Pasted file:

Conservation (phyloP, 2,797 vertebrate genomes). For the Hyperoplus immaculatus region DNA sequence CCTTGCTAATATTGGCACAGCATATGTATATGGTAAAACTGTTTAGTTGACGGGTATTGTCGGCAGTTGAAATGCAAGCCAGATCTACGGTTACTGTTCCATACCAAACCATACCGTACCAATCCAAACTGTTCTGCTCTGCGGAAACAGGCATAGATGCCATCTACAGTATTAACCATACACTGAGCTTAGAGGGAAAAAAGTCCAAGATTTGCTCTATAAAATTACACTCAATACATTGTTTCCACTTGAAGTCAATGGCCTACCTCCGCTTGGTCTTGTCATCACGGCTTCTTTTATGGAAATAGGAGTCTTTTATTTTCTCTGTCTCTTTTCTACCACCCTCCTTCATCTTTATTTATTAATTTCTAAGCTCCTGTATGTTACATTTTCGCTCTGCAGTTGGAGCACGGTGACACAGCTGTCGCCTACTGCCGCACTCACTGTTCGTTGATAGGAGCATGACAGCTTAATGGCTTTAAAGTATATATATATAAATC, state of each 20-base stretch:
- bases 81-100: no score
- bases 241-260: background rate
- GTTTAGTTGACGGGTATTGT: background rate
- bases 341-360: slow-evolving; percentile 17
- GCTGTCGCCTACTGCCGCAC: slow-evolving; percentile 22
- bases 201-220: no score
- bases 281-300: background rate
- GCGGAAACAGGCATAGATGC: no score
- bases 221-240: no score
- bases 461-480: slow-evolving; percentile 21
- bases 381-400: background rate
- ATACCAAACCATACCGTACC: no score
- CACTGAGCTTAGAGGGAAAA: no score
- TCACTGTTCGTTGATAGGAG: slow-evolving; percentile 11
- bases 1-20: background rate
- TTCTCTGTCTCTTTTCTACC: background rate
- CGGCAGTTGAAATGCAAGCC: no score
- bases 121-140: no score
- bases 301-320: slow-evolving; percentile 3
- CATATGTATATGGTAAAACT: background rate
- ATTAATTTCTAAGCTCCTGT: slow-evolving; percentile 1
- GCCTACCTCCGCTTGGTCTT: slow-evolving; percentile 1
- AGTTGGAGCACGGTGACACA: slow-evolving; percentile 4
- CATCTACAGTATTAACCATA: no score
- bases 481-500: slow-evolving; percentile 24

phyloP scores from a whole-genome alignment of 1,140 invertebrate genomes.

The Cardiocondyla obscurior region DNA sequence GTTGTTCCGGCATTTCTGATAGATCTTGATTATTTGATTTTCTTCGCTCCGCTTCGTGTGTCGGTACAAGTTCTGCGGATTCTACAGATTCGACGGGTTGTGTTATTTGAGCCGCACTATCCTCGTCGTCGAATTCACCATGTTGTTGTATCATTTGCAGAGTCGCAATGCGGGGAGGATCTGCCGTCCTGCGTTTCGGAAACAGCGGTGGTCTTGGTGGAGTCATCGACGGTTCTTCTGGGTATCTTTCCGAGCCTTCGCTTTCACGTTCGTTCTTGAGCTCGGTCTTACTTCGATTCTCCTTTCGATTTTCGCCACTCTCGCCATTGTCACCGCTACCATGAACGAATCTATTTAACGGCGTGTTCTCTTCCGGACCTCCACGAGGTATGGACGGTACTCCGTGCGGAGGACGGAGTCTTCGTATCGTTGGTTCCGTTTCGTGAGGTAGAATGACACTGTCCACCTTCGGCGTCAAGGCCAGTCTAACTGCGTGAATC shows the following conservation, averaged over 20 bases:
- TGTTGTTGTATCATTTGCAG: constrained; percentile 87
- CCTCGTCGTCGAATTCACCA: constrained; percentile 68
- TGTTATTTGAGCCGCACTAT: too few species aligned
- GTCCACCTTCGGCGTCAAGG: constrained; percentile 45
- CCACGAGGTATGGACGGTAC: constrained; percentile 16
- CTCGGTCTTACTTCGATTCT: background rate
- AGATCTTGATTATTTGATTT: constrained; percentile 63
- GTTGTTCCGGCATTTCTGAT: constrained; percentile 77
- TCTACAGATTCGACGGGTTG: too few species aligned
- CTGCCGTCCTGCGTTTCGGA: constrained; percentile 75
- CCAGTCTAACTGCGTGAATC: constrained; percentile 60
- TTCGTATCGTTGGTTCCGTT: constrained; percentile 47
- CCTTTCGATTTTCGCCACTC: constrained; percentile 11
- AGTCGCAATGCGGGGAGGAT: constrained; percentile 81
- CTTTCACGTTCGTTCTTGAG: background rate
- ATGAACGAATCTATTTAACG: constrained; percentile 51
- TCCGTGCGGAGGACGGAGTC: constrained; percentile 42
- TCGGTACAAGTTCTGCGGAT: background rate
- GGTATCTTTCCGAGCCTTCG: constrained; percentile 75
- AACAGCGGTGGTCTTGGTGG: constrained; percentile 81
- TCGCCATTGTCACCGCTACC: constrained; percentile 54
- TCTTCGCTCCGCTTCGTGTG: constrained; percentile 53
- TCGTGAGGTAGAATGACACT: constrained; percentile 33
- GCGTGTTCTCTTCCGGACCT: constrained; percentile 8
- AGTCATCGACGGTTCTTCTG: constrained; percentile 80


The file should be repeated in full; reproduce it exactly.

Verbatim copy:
Conservation (phyloP, 2,797 vertebrate genomes). For the Hyperoplus immaculatus region DNA sequence CCTTGCTAATATTGGCACAGCATATGTATATGGTAAAACTGTTTAGTTGACGGGTATTGTCGGCAGTTGAAATGCAAGCCAGATCTACGGTTACTGTTCCATACCAAACCATACCGTACCAATCCAAACTGTTCTGCTCTGCGGAAACAGGCATAGATGCCATCTACAGTATTAACCATACACTGAGCTTAGAGGGAAAAAAGTCCAAGATTTGCTCTATAAAATTACACTCAATACATTGTTTCCACTTGAAGTCAATGGCCTACCTCCGCTTGGTCTTGTCATCACGGCTTCTTTTATGGAAATAGGAGTCTTTTATTTTCTCTGTCTCTTTTCTACCACCCTCCTTCATCTTTATTTATTAATTTCTAAGCTCCTGTATGTTACATTTTCGCTCTGCAGTTGGAGCACGGTGACACAGCTGTCGCCTACTGCCGCACTCACTGTTCGTTGATAGGAGCATGACAGCTTAATGGCTTTAAAGTATATATATATAAATC, state of each 20-base stretch:
- bases 81-100: no score
- bases 241-260: background rate
- GTTTAGTTGACGGGTATTGT: background rate
- bases 341-360: slow-evolving; percentile 17
- GCTGTCGCCTACTGCCGCAC: slow-evolving; percentile 22
- bases 201-220: no score
- bases 281-300: background rate
- GCGGAAACAGGCATAGATGC: no score
- bases 221-240: no score
- bases 461-480: slow-evolving; percentile 21
- bases 381-400: background rate
- ATACCAAACCATACCGTACC: no score
- CACTGAGCTTAGAGGGAAAA: no score
- TCACTGTTCGTTGATAGGAG: slow-evolving; percentile 11
- bases 1-20: background rate
- TTCTCTGTCTCTTTTCTACC: background rate
- CGGCAGTTGAAATGCAAGCC: no score
- bases 121-140: no score
- bases 301-320: slow-evolving; percentile 3
- CATATGTATATGGTAAAACT: background rate
- ATTAATTTCTAAGCTCCTGT: slow-evolving; percentile 1
- GCCTACCTCCGCTTGGTCTT: slow-evolving; percentile 1
- AGTTGGAGCACGGTGACACA: slow-evolving; percentile 4
- CATCTACAGTATTAACCATA: no score
- bases 481-500: slow-evolving; percentile 24

phyloP scores from a whole-genome alignment of 1,140 invertebrate genomes.

The Cardiocondyla obscurior region DNA sequence GTTGTTCCGGCATTTCTGATAGATCTTGATTATTTGATTTTCTTCGCTCCGCTTCGTGTGTCGGTACAAGTTCTGCGGATTCTACAGATTCGACGGGTTGTGTTATTTGAGCCGCACTATCCTCGTCGTCGAATTCACCATGTTGTTGTATCATTTGCAGAGTCGCAATGCGGGGAGGATCTGCCGTCCTGCGTTTCGGAAACAGCGGTGGTCTTGGTGGAGTCATCGACGGTTCTTCTGGGTATCTTTCCGAGCCTTCGCTTTCACGTTCGTTCTTGAGCTCGGTCTTACTTCGATTCTCCTTTCGATTTTCGCCACTCTCGCCATTGTCACCGCTACCATGAACGAATCTATTTAACGGCGTGTTCTCTTCCGGACCTCCACGAGGTATGGACGGTACTCCGTGCGGAGGACGGAGTCTTCGTATCGTTGGTTCCGTTTCGTGAGGTAGAATGACACTGTCCACCTTCGGCGTCAAGGCCAGTCTAACTGCGTGAATC shows the following conservation, averaged over 20 bases:
- TGTTGTTGTATCATTTGCAG: constrained; percentile 87
- CCTCGTCGTCGAATTCACCA: constrained; percentile 68
- TGTTATTTGAGCCGCACTAT: too few species aligned
- GTCCACCTTCGGCGTCAAGG: constrained; percentile 45
- CCACGAGGTATGGACGGTAC: constrained; percentile 16
- CTCGGTCTTACTTCGATTCT: background rate
- AGATCTTGATTATTTGATTT: constrained; percentile 63
- GTTGTTCCGGCATTTCTGAT: constrained; percentile 77
- TCTACAGATTCGACGGGTTG: too few species aligned
- CTGCCGTCCTGCGTTTCGGA: constrained; percentile 75
- CCAGTCTAACTGCGTGAATC: constrained; percentile 60
- TTCGTATCGTTGGTTCCGTT: constrained; percentile 47
- CCTTTCGATTTTCGCCACTC: constrained; percentile 11
- AGTCGCAATGCGGGGAGGAT: constrained; percentile 81
- CTTTCACGTTCGTTCTTGAG: background rate
- ATGAACGAATCTATTTAACG: constrained; percentile 51
- TCCGTGCGGAGGACGGAGTC: constrained; percentile 42
- TCGGTACAAGTTCTGCGGAT: background rate
- GGTATCTTTCCGAGCCTTCG: constrained; percentile 75
- AACAGCGGTGGTCTTGGTGG: constrained; percentile 81
- TCGCCATTGTCACCGCTACC: constrained; percentile 54
- TCTTCGCTCCGCTTCGTGTG: constrained; percentile 53
- TCGTGAGGTAGAATGACACT: constrained; percentile 33
- GCGTGTTCTCTTCCGGACCT: constrained; percentile 8
- AGTCATCGACGGTTCTTCTG: constrained; percentile 80